Packaging yourself right

Packaging yourself right

Anyone who thinks exams ended with college has obviously never given a presentation in their professional life. Those of you who do it day in and day out, know what we’re saying. Your days or months—or years—of hard work compressed into one neat file, or PowerPoint presentation (in the same way as your year’s learning goes into an answer script) for what could be your next big leap—or biggest ever fall.

But as every good exam taker will probably assure you, there are rules for doing it right. There’s a way to impress the forbidding boss, hide all that nervousness, anxiety—and if you are clever enough—even a lack of preparation. A quick toolkit.

Dress code

Personal grooming is also very critical to appearance during presentations. Employees should pay attention to cleanliness and attractiveness, ensure their nails are well-manicured (women should not have garishly decorated nails), and hair appropriately styled (avoid non-traditional colours or hair styles), that clothes are neatly ironed, fit properly and are proportionate to the person’s body size and shape (no tight-fitting, exposing or extreme clothing), and that shoes are clean, in good repair and appropriate to a business environment (no stiletto heels, no athletic shoes and no “flip-flops"). Jewellery and fragrance should not be excessive and there should be no visible body piercing, tattoos or other inappropriate decorations, adds Biswas.

Ultimately, what really matters is how confident you feel about your attire, says Kamat. “Just ensure that you wear what you believe makes you look your best. You are in the spotlight—a bunch of people are glaring at you. There is a tendency for people to be conscious when they are making a presentation. The last thing you want to be thinking about is whether or not you look good," he says.


It won’t really help if you simply look good and precious else. Your speech and diction are “possibly the most important instruments when giving a presentation", says Biswas. First, says Kamat, is to simply internalize the matter through a thorough understanding of what you are speaking about. “Clarity of thought has a direct impact on your speech and diction," he says. Rehearse for your presentation out loud, not just in your mind. “You will realize that so many words that you put on the slide just don’t roll off well when you actually say them out loud. Identify with the help of some office colleagues whether you speak too fast or slow. Neither is great for presentations," he says.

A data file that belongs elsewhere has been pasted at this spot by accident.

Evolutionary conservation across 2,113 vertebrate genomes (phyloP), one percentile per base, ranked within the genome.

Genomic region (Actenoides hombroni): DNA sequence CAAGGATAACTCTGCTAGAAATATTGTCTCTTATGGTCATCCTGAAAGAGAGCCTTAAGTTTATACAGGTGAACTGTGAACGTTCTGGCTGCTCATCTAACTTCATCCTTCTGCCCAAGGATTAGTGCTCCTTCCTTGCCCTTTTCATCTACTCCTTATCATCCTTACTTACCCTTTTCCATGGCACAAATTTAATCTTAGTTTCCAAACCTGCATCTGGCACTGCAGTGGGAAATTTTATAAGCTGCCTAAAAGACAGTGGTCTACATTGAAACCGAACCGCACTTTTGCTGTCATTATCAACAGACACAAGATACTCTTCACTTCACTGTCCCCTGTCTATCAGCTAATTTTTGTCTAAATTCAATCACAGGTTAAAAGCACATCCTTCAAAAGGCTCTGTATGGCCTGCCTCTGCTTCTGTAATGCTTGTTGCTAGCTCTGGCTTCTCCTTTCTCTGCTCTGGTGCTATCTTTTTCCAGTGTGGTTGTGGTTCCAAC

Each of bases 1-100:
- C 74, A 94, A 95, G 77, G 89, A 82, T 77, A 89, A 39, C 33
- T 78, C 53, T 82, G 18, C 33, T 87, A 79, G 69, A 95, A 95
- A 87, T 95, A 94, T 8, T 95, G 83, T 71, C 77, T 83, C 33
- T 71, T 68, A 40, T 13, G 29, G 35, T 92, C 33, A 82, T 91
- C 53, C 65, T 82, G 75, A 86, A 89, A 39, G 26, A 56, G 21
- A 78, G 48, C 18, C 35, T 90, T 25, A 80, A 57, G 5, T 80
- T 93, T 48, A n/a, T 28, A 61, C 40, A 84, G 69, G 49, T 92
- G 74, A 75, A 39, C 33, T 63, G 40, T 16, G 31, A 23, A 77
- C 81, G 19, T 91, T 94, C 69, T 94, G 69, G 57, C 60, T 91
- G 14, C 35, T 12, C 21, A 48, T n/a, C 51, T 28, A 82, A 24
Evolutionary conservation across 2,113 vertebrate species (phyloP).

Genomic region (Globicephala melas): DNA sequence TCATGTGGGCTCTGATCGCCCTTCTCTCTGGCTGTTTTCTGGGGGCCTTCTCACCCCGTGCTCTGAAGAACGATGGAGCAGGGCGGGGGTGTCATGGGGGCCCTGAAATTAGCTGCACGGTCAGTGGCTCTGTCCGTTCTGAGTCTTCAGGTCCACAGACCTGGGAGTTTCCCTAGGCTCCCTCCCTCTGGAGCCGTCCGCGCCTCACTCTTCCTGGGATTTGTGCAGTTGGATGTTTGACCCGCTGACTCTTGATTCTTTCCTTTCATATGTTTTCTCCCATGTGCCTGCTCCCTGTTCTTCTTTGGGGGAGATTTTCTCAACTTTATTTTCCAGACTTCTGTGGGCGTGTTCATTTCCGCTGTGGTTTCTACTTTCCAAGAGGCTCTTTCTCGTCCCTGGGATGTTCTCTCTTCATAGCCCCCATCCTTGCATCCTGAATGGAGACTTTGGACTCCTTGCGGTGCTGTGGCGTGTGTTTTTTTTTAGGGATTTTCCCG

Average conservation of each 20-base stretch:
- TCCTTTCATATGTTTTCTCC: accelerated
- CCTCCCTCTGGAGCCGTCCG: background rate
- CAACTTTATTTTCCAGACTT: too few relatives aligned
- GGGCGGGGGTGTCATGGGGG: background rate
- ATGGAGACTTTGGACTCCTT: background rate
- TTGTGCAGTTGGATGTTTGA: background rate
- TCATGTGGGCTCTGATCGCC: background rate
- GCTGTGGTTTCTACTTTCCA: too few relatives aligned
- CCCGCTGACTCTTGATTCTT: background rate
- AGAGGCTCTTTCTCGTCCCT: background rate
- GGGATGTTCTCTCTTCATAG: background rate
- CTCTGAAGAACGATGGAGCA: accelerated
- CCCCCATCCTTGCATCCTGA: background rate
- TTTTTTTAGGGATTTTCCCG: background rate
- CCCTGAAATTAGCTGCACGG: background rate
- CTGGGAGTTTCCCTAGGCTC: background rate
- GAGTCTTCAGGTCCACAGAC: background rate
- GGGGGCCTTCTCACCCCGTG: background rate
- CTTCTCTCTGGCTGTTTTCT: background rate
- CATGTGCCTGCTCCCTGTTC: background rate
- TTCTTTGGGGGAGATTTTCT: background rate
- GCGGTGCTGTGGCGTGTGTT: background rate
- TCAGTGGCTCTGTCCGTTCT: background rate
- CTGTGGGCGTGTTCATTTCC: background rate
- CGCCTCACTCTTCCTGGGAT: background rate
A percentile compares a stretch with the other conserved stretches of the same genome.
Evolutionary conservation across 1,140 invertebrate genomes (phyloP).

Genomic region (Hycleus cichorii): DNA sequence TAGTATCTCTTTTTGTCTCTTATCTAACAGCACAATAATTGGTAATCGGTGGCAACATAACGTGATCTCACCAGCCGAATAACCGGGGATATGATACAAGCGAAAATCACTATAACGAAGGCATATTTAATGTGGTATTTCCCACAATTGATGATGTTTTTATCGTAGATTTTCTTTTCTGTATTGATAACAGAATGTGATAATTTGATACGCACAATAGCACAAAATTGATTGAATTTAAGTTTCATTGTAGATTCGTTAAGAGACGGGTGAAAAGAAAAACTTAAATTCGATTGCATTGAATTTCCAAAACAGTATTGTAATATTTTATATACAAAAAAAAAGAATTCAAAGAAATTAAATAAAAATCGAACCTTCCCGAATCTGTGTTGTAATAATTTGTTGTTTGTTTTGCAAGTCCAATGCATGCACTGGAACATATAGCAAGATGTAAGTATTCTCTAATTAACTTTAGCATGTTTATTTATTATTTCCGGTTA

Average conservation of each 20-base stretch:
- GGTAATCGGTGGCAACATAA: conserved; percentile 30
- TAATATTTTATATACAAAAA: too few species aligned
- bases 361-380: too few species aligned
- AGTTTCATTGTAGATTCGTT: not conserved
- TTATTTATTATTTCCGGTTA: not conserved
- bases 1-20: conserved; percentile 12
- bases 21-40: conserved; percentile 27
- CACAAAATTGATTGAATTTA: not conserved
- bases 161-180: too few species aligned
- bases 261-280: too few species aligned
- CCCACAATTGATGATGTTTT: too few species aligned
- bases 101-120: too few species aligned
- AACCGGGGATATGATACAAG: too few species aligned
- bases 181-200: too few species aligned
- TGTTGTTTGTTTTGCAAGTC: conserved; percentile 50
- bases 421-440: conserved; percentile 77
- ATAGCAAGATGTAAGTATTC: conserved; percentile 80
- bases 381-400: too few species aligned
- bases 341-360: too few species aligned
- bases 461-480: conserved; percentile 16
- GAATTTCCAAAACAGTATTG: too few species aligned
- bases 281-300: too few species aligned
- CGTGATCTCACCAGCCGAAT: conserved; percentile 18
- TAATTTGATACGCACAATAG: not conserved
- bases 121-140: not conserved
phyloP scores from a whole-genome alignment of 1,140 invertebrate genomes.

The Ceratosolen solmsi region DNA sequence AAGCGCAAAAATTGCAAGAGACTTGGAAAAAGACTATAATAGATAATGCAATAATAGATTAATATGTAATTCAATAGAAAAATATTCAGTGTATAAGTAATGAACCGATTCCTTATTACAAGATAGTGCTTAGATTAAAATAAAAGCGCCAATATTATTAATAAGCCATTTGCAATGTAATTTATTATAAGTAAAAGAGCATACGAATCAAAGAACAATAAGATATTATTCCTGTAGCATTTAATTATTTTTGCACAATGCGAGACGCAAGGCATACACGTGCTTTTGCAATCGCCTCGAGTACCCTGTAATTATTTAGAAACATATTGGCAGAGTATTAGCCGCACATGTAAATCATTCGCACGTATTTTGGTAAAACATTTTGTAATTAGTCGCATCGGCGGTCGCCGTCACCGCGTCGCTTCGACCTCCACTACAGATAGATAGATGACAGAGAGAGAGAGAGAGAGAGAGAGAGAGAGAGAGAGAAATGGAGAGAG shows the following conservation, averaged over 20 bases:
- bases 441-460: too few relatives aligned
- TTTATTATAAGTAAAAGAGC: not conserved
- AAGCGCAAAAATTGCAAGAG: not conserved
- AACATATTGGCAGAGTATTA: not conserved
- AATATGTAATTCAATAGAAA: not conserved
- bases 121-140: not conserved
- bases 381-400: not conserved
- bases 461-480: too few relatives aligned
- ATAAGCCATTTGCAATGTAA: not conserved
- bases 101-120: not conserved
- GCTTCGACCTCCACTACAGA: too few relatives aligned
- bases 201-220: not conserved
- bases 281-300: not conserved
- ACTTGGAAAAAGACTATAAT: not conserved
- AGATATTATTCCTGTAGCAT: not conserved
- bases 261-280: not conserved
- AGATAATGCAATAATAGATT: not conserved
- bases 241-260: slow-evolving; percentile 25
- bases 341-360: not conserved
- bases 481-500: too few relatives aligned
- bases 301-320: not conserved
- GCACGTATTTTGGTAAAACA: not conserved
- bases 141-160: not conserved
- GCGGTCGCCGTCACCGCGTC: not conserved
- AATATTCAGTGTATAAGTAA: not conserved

Most importantly, remember that you do not need to speak the Queen’s English. As long as the audience understands the local language or Hindi, you can make a presentation a Hinglish one. Talk in the language that you are most comfortable in. “In my experience, this is the make or break for effective presentation. A lot of people, without being entirely comfortable with the language, try making a presentation in English and goof up as they are too busy seeking words," adds Kamat. You may hmm and haw, in moderation, to help create the necessary pauses during the presentation. Don’t overuse this, it might be distracting to the audience and imply lack of confidence.

Body language

An accompaniment to speech is your body language. Your hand gestures will help in “emphasizing and enumerating points", says Ravi Shankar, senior vice-president HR, HCL Technologies, Delhi. Keep an upright posture, and make sure your body is not tense. An upright posture also ensures a very important aspect of body language—eye contact with the audience. Maintaining eye contact with the audience shows the presenter to be “knowledgeable, trustworthy, sincere, friendly and persuasive", says Shanker. This needs to be bolstered by facial expression that must alter according to content, to show your passion for the subject you are talking about, adds Biswas. However, make sure not to overdo your facial expressions. “Maintain an overall relaxed and pleasant facial expression," says Biswas.